Published September 15, 2009
Volume 17, Number 9

Bivio Networks CEO Elan Amir Plays to His, and Company’s, Strengths

By Nicole Zaro Stahl

Five years into his tenure as President and CEO of Hacienda’s Bivio Networks, Elan Amir finds the work more absorbing than ever. Bivio’s business focus is, broadly, network infrastructure, a highly complex technical discipline that often passes unnoticed in the consumer marketplace. However, the latest applications for the company’s technology have a much higher profile: the growing field of information assurance.

“Our technology is not consumer facing, but like many technologies it is probably used by almost everyone,” Amir explains. “We build communication equipment that is used for tasks such as security, surveillance, monitoring, data leakage prevention, and parental control filters, and our products are sold to large enterprise organizations, service providers, and government agencies.”

As reliance on digital communication has increased over the years, so too have the requirements to protect “digital assets,” data in electronic form. “The Obama Administration is very active in the area of cyber security, and we are involved in a lot of those programs,” Amir continues. “With our well-regarded products, it’s a very interesting space to be in. The wider economic environment may not be so favorable for other industries, but we have not slowed down.” 

Amir is well prepared for his position at the head of a company with cutting-edge technology. Studying at the University of California, Berkeley, in the early 1990s, he earned a BS in electrical engineering and computer science and an MS and PhD in computer science.

“The world changed here in the early 1990s,” he says, referring to the emergence of the Internet. After graduate school he did “what a lot of others did”—jumping on the start-up bandwagon to become an entrepreneur.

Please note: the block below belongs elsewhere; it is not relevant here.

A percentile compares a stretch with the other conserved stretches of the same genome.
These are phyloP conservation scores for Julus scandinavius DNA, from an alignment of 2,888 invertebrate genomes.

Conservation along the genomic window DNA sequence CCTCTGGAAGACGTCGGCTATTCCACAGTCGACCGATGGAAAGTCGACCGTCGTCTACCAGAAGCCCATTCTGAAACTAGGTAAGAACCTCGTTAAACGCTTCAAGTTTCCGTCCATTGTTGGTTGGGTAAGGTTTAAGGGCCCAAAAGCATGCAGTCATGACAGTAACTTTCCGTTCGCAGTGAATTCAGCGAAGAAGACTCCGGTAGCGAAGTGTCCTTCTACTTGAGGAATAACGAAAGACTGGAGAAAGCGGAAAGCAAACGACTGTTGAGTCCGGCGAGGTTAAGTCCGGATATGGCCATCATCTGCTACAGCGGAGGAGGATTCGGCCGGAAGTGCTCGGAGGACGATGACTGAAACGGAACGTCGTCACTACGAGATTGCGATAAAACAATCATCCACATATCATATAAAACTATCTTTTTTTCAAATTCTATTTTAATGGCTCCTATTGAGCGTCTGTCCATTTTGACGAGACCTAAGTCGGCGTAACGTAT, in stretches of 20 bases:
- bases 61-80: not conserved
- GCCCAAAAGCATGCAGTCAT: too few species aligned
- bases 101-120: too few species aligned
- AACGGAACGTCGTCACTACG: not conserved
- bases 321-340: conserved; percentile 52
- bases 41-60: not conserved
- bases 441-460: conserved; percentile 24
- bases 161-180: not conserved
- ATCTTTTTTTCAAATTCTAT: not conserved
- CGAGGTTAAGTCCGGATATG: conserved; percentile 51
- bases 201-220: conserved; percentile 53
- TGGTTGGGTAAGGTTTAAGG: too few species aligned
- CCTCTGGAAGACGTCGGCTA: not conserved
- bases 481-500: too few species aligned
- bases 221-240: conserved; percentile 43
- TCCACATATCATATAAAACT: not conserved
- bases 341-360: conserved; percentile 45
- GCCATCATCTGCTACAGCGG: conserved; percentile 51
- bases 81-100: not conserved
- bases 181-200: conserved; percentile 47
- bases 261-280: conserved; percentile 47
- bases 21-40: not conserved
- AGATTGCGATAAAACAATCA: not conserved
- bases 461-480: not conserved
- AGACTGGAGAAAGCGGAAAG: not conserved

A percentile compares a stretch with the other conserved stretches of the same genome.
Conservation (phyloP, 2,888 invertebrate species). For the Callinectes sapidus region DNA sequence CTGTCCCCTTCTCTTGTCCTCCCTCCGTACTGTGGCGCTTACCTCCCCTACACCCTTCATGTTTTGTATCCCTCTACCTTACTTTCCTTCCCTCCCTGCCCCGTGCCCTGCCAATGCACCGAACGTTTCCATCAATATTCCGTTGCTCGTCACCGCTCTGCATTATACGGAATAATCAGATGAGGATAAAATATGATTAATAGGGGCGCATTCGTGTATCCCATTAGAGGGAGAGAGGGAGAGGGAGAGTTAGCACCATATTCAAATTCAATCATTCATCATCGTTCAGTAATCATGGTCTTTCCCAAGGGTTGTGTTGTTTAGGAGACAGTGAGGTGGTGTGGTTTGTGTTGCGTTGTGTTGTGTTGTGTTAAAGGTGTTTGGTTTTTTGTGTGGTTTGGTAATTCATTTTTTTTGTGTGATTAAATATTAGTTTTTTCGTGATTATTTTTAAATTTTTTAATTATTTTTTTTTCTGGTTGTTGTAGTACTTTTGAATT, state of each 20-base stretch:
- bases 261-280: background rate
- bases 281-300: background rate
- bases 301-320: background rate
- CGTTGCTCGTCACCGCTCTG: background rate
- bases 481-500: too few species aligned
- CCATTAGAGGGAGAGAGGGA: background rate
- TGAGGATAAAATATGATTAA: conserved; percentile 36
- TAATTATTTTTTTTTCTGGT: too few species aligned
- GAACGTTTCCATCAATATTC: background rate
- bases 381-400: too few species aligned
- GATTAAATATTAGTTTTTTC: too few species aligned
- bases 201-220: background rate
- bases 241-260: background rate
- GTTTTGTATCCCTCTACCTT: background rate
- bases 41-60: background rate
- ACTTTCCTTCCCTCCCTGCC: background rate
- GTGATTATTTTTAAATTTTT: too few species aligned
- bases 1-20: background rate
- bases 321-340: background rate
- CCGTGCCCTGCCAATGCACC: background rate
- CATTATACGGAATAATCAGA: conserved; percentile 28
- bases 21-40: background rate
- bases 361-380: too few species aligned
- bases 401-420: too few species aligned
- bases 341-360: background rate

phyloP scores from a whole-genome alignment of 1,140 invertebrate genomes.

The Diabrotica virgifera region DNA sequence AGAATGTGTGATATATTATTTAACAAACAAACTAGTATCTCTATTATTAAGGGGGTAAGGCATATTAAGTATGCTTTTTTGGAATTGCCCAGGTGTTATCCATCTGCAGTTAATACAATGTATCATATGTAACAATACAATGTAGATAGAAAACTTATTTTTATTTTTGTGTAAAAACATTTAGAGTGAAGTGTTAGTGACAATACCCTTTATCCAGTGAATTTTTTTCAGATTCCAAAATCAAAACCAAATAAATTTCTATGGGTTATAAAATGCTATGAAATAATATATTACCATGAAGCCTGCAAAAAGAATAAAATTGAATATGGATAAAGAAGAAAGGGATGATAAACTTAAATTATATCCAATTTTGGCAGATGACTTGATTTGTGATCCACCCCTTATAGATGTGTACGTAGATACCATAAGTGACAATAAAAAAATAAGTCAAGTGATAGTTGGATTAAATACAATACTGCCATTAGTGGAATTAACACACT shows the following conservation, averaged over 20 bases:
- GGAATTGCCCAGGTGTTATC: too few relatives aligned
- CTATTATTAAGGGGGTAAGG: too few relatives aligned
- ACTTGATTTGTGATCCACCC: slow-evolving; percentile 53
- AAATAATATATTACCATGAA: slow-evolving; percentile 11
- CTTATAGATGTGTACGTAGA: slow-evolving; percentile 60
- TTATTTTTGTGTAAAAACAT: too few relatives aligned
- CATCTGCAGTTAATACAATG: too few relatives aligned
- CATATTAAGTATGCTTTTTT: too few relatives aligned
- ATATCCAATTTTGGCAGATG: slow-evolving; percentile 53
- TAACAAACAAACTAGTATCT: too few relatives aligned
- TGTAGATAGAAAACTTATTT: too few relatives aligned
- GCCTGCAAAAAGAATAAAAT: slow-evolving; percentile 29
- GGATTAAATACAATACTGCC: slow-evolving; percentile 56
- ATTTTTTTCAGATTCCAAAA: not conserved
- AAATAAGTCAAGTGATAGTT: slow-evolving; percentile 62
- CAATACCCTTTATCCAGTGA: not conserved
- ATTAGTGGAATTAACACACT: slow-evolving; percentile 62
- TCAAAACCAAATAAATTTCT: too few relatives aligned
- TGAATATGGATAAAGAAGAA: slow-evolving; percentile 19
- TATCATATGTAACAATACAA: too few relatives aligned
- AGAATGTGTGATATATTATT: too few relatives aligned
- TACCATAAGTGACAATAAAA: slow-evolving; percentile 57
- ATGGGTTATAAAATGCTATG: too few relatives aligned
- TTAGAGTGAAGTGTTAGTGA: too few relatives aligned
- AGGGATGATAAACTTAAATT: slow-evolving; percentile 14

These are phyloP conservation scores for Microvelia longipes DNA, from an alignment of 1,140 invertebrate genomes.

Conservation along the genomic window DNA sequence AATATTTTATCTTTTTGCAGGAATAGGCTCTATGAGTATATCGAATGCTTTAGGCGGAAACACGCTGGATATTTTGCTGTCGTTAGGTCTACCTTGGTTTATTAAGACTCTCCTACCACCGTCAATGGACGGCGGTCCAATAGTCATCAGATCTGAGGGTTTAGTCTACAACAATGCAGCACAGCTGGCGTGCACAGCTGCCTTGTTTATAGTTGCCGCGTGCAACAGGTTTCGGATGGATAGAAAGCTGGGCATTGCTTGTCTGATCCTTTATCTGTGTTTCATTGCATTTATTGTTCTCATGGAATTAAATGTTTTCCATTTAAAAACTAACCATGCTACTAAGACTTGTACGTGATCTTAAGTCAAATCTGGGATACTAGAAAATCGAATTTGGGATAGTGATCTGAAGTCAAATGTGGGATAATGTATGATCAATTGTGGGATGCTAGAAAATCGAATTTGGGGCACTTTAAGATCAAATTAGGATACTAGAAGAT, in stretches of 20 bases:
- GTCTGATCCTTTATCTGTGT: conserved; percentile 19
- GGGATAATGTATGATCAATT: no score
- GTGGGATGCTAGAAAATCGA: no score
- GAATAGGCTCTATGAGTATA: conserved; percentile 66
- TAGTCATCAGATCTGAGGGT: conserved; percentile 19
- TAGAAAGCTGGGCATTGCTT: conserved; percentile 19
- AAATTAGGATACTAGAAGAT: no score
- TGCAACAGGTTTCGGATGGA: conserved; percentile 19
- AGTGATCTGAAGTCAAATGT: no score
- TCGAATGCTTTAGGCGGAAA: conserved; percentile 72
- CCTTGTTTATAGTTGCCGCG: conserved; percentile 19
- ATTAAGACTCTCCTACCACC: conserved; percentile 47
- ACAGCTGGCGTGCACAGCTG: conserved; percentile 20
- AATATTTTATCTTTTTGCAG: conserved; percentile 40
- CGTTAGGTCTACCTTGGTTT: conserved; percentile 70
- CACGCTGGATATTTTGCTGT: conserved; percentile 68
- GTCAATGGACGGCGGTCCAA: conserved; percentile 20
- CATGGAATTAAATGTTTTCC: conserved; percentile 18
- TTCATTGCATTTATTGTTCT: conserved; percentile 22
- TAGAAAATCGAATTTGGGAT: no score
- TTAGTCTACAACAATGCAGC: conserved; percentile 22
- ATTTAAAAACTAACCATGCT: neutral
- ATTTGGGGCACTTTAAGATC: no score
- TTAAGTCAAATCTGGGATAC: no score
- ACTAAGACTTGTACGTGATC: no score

He co-founded FastForward Networks, a developer of broadcast media distribution software that was ultimately acquired by Inktomi. He next moved to the post of CTO and vice president of engineering at ProxiNet, one of the first developers of web browsing solutions for mobile devices. He then joined OmniSky Corp., a pioneer in the wireless data application, software, and services sectors, as CTO.

In November 2003 Amir took his technology expertise and leadership skills to Bivio, which was then just three years old. He was in the CTO position for less than a year when the CEO spot opened up, creating an opportunity he was eager to embrace. Making the transition to “the business side of the house” has been a learning experience.

“When you move from technology to business leadership, it definitely involves several changes,” he reflects. “Probably the broadest one is that in the technical role, almost by definition, you are responsible for all the details. You have to have a thorough understanding of the technology in order to make the right technical decisions.” The CEO, in contrast, manages across all disciplines—not just technology, but other aspects like sales, marketing, business development, and fundraising in the venture environment.

While it took some time getting used to delegating responsibilities to others—“change doesn’t come naturally, especially when you’ve been in technology for a long time,” Amir observes—as CEO he branched out deliberately to involve himself in all the other facets of the business.

“It is pretty unusual for a technology leader to end up in the general management position. Being able to understand the market through a technical lens at such a deep level builds credibility and relationships. It’s a big advantage for me,” he comments.